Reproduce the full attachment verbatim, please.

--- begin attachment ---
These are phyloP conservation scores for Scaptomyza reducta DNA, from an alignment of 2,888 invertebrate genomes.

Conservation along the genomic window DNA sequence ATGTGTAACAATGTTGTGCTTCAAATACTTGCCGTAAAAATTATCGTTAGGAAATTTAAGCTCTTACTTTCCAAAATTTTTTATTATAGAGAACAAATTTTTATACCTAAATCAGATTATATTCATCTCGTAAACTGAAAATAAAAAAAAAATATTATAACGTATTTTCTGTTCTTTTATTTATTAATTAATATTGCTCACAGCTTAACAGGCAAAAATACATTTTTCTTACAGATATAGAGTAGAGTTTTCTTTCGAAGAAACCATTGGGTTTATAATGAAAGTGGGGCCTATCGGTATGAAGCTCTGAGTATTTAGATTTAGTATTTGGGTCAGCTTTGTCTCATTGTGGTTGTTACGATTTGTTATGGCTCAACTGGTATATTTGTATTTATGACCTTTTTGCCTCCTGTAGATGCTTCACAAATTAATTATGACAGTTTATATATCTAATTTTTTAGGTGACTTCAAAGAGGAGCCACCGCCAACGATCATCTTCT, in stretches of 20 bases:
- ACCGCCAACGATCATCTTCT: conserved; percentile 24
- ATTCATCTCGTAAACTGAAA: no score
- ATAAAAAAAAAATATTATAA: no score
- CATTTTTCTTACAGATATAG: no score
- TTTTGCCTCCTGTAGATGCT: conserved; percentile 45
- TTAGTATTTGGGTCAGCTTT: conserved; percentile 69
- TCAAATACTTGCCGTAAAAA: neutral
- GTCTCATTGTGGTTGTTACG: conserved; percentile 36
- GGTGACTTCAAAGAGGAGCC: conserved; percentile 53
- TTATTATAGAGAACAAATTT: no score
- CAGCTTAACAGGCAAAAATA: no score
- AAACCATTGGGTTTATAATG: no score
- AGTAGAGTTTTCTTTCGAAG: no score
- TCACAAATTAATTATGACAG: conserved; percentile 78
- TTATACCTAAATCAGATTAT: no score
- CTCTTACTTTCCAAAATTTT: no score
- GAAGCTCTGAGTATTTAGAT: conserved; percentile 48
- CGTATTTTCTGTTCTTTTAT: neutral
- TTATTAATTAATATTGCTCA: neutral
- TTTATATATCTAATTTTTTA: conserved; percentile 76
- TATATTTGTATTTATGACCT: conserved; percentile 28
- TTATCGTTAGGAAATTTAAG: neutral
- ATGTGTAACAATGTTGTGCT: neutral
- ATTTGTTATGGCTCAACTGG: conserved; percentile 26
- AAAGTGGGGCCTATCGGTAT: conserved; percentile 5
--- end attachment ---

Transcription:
These are phyloP conservation scores for Scaptomyza reducta DNA, from an alignment of 2,888 invertebrate genomes.

Conservation along the genomic window DNA sequence ATGTGTAACAATGTTGTGCTTCAAATACTTGCCGTAAAAATTATCGTTAGGAAATTTAAGCTCTTACTTTCCAAAATTTTTTATTATAGAGAACAAATTTTTATACCTAAATCAGATTATATTCATCTCGTAAACTGAAAATAAAAAAAAAATATTATAACGTATTTTCTGTTCTTTTATTTATTAATTAATATTGCTCACAGCTTAACAGGCAAAAATACATTTTTCTTACAGATATAGAGTAGAGTTTTCTTTCGAAGAAACCATTGGGTTTATAATGAAAGTGGGGCCTATCGGTATGAAGCTCTGAGTATTTAGATTTAGTATTTGGGTCAGCTTTGTCTCATTGTGGTTGTTACGATTTGTTATGGCTCAACTGGTATATTTGTATTTATGACCTTTTTGCCTCCTGTAGATGCTTCACAAATTAATTATGACAGTTTATATATCTAATTTTTTAGGTGACTTCAAAGAGGAGCCACCGCCAACGATCATCTTCT, in stretches of 20 bases:
- ACCGCCAACGATCATCTTCT: conserved; percentile 24
- ATTCATCTCGTAAACTGAAA: no score
- ATAAAAAAAAAATATTATAA: no score
- CATTTTTCTTACAGATATAG: no score
- TTTTGCCTCCTGTAGATGCT: conserved; percentile 45
- TTAGTATTTGGGTCAGCTTT: conserved; percentile 69
- TCAAATACTTGCCGTAAAAA: neutral
- GTCTCATTGTGGTTGTTACG: conserved; percentile 36
- GGTGACTTCAAAGAGGAGCC: conserved; percentile 53
- TTATTATAGAGAACAAATTT: no score
- CAGCTTAACAGGCAAAAATA: no score
- AAACCATTGGGTTTATAATG: no score
- AGTAGAGTTTTCTTTCGAAG: no score
- TCACAAATTAATTATGACAG: conserved; percentile 78
- TTATACCTAAATCAGATTAT: no score
- CTCTTACTTTCCAAAATTTT: no score
- GAAGCTCTGAGTATTTAGAT: conserved; percentile 48
- CGTATTTTCTGTTCTTTTAT: neutral
- TTATTAATTAATATTGCTCA: neutral
- TTTATATATCTAATTTTTTA: conserved; percentile 76
- TATATTTGTATTTATGACCT: conserved; percentile 28
- TTATCGTTAGGAAATTTAAG: neutral
- ATGTGTAACAATGTTGTGCT: neutral
- ATTTGTTATGGCTCAACTGG: conserved; percentile 26
- AAAGTGGGGCCTATCGGTAT: conserved; percentile 5